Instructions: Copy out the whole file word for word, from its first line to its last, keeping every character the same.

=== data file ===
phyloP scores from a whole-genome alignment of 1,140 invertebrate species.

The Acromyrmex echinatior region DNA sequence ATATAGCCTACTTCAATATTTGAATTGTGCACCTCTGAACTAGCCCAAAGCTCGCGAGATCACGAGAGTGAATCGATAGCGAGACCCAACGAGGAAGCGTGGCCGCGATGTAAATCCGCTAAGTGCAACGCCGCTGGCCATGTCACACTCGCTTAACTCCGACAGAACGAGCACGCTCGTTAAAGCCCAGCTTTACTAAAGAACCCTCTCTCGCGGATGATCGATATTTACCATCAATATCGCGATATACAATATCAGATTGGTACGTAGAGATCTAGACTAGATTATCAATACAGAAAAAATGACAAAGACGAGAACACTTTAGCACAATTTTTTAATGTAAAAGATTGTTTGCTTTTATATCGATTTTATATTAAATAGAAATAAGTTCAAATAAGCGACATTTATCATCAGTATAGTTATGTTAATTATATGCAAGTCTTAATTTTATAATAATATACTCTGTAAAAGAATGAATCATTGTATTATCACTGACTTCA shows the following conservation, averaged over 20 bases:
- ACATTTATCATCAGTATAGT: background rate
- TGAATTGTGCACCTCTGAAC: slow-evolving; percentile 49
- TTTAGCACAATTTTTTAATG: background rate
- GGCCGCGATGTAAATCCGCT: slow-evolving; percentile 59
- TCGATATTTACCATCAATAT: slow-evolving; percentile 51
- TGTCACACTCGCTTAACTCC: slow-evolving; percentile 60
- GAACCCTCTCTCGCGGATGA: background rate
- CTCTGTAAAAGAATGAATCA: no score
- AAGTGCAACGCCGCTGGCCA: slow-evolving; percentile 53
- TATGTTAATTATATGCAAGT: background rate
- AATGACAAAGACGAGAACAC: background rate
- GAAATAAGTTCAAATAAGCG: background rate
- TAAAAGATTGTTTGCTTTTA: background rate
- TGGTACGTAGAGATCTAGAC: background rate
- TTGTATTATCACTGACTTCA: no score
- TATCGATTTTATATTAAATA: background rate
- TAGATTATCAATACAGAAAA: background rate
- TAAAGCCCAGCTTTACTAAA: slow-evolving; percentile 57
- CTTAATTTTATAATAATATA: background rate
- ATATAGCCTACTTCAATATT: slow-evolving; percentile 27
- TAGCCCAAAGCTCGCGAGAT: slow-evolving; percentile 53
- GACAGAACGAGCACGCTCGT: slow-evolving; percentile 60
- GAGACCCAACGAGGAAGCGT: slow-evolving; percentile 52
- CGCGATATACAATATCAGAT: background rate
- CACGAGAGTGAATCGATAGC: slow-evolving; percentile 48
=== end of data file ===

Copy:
phyloP scores from a whole-genome alignment of 1,140 invertebrate species.

The Acromyrmex echinatior region DNA sequence ATATAGCCTACTTCAATATTTGAATTGTGCACCTCTGAACTAGCCCAAAGCTCGCGAGATCACGAGAGTGAATCGATAGCGAGACCCAACGAGGAAGCGTGGCCGCGATGTAAATCCGCTAAGTGCAACGCCGCTGGCCATGTCACACTCGCTTAACTCCGACAGAACGAGCACGCTCGTTAAAGCCCAGCTTTACTAAAGAACCCTCTCTCGCGGATGATCGATATTTACCATCAATATCGCGATATACAATATCAGATTGGTACGTAGAGATCTAGACTAGATTATCAATACAGAAAAAATGACAAAGACGAGAACACTTTAGCACAATTTTTTAATGTAAAAGATTGTTTGCTTTTATATCGATTTTATATTAAATAGAAATAAGTTCAAATAAGCGACATTTATCATCAGTATAGTTATGTTAATTATATGCAAGTCTTAATTTTATAATAATATACTCTGTAAAAGAATGAATCATTGTATTATCACTGACTTCA shows the following conservation, averaged over 20 bases:
- ACATTTATCATCAGTATAGT: background rate
- TGAATTGTGCACCTCTGAAC: slow-evolving; percentile 49
- TTTAGCACAATTTTTTAATG: background rate
- GGCCGCGATGTAAATCCGCT: slow-evolving; percentile 59
- TCGATATTTACCATCAATAT: slow-evolving; percentile 51
- TGTCACACTCGCTTAACTCC: slow-evolving; percentile 60
- GAACCCTCTCTCGCGGATGA: background rate
- CTCTGTAAAAGAATGAATCA: no score
- AAGTGCAACGCCGCTGGCCA: slow-evolving; percentile 53
- TATGTTAATTATATGCAAGT: background rate
- AATGACAAAGACGAGAACAC: background rate
- GAAATAAGTTCAAATAAGCG: background rate
- TAAAAGATTGTTTGCTTTTA: background rate
- TGGTACGTAGAGATCTAGAC: background rate
- TTGTATTATCACTGACTTCA: no score
- TATCGATTTTATATTAAATA: background rate
- TAGATTATCAATACAGAAAA: background rate
- TAAAGCCCAGCTTTACTAAA: slow-evolving; percentile 57
- CTTAATTTTATAATAATATA: background rate
- ATATAGCCTACTTCAATATT: slow-evolving; percentile 27
- TAGCCCAAAGCTCGCGAGAT: slow-evolving; percentile 53
- GACAGAACGAGCACGCTCGT: slow-evolving; percentile 60
- GAGACCCAACGAGGAAGCGT: slow-evolving; percentile 52
- CGCGATATACAATATCAGAT: background rate
- CACGAGAGTGAATCGATAGC: slow-evolving; percentile 48